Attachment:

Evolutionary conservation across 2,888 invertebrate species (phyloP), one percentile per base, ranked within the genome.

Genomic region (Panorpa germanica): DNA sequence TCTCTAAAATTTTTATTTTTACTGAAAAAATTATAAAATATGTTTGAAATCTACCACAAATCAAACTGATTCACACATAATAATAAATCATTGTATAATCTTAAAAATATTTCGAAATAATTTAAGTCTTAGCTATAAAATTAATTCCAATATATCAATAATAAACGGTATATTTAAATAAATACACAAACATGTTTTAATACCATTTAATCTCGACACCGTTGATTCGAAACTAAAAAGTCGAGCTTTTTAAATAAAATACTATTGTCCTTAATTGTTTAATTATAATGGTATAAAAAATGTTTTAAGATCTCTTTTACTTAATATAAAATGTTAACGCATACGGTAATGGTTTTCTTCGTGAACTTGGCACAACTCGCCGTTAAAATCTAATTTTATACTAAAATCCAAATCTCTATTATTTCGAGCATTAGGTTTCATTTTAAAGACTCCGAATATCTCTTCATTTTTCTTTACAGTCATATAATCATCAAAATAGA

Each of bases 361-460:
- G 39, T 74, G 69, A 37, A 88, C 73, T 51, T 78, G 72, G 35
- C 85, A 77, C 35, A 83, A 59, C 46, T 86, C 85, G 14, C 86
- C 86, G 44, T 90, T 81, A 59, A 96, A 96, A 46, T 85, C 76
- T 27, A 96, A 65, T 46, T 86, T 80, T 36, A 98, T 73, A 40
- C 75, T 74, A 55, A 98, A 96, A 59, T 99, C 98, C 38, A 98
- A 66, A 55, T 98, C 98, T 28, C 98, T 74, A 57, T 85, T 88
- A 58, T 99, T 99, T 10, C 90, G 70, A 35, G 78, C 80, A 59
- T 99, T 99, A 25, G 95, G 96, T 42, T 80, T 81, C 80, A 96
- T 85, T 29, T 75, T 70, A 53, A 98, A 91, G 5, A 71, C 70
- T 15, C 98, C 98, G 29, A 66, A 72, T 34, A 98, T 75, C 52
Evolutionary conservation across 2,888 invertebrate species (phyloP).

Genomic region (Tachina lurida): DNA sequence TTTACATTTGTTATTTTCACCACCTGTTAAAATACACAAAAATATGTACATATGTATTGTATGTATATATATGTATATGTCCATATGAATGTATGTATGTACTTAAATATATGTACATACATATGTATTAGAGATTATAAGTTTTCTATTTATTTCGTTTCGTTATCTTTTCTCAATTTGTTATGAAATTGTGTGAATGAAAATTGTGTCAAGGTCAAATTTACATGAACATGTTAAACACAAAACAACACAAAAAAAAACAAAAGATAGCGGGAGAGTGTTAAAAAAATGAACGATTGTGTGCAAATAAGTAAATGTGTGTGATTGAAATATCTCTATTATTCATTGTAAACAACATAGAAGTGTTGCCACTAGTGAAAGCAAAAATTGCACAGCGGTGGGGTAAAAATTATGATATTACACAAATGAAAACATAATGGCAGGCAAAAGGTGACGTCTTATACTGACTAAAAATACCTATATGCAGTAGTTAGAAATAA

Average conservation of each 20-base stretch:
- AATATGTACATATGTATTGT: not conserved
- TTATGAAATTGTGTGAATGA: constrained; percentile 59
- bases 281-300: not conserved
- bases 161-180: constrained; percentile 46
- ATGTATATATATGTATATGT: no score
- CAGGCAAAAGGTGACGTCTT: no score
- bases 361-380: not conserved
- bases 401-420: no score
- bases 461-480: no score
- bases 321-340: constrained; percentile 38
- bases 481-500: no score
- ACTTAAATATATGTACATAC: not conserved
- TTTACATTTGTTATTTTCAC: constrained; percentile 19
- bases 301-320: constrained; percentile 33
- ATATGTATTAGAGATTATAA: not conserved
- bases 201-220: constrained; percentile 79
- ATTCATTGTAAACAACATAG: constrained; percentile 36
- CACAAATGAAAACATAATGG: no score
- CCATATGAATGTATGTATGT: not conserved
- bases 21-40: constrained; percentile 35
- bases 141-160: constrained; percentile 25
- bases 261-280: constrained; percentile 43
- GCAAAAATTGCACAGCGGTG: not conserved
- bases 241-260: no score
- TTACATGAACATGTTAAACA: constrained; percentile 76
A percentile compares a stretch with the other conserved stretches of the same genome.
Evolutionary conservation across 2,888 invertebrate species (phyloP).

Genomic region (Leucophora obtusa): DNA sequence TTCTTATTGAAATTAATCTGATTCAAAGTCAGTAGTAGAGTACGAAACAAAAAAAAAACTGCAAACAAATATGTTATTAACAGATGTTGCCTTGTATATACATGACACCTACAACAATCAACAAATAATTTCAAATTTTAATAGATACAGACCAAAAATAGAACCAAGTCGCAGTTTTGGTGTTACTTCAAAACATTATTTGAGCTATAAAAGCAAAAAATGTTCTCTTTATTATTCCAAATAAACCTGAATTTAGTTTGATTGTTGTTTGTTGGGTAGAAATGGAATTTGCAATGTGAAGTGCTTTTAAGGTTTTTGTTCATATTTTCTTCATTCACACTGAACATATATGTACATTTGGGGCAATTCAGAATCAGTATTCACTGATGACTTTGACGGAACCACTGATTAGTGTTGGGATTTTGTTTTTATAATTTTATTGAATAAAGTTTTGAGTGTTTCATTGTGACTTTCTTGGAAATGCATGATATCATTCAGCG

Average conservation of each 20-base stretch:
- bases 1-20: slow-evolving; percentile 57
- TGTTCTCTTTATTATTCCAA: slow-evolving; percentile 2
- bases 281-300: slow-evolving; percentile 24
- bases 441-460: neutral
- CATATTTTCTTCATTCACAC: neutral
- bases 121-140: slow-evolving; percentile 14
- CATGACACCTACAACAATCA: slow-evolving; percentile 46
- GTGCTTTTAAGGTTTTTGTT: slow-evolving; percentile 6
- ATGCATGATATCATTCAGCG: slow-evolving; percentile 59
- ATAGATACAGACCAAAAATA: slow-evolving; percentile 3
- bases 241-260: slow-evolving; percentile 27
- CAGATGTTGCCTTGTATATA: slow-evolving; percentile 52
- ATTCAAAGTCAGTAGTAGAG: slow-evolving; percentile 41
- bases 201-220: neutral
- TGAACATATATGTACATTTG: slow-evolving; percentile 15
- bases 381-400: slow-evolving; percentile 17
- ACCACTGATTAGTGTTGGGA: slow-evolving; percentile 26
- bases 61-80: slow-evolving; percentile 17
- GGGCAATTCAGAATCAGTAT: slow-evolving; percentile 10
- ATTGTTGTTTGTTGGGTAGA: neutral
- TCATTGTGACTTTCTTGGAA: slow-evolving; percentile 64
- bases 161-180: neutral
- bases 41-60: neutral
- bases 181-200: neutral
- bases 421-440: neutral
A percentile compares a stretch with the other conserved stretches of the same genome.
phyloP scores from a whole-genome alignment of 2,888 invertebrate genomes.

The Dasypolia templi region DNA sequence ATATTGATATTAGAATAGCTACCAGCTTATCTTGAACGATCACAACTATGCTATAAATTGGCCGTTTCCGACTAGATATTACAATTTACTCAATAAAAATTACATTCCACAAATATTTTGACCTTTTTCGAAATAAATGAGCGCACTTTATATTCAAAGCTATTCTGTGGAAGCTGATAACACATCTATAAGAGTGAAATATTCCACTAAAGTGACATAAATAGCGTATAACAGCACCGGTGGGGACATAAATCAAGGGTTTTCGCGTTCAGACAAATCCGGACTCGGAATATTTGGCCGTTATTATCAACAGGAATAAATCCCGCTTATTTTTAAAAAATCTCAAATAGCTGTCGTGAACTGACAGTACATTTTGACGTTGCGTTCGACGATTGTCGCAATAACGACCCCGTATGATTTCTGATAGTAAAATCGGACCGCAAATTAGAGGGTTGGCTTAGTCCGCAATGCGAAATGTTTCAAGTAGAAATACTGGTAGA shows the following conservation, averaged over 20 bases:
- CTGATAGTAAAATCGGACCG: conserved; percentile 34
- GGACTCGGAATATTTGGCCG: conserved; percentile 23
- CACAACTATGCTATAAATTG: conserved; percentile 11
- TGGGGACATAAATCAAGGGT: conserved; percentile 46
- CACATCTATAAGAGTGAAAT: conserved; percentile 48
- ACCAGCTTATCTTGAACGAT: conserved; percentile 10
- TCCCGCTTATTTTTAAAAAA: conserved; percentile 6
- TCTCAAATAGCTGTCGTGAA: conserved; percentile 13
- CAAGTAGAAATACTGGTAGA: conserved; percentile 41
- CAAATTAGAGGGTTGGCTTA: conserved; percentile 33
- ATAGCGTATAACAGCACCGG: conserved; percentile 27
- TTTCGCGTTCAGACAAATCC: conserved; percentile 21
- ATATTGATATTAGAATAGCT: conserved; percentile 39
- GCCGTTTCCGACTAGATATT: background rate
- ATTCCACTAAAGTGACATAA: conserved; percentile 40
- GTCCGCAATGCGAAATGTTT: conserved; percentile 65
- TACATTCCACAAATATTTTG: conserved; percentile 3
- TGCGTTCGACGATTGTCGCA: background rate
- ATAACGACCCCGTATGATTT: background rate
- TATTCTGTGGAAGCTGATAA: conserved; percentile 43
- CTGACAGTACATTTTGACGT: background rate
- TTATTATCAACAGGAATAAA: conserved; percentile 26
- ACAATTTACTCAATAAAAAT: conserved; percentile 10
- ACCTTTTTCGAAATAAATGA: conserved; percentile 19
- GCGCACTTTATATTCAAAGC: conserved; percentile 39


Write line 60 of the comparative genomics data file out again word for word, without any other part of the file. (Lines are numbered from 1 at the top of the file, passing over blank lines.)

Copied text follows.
- TGAACATATATGTACATTTG: slow-evolving; percentile 15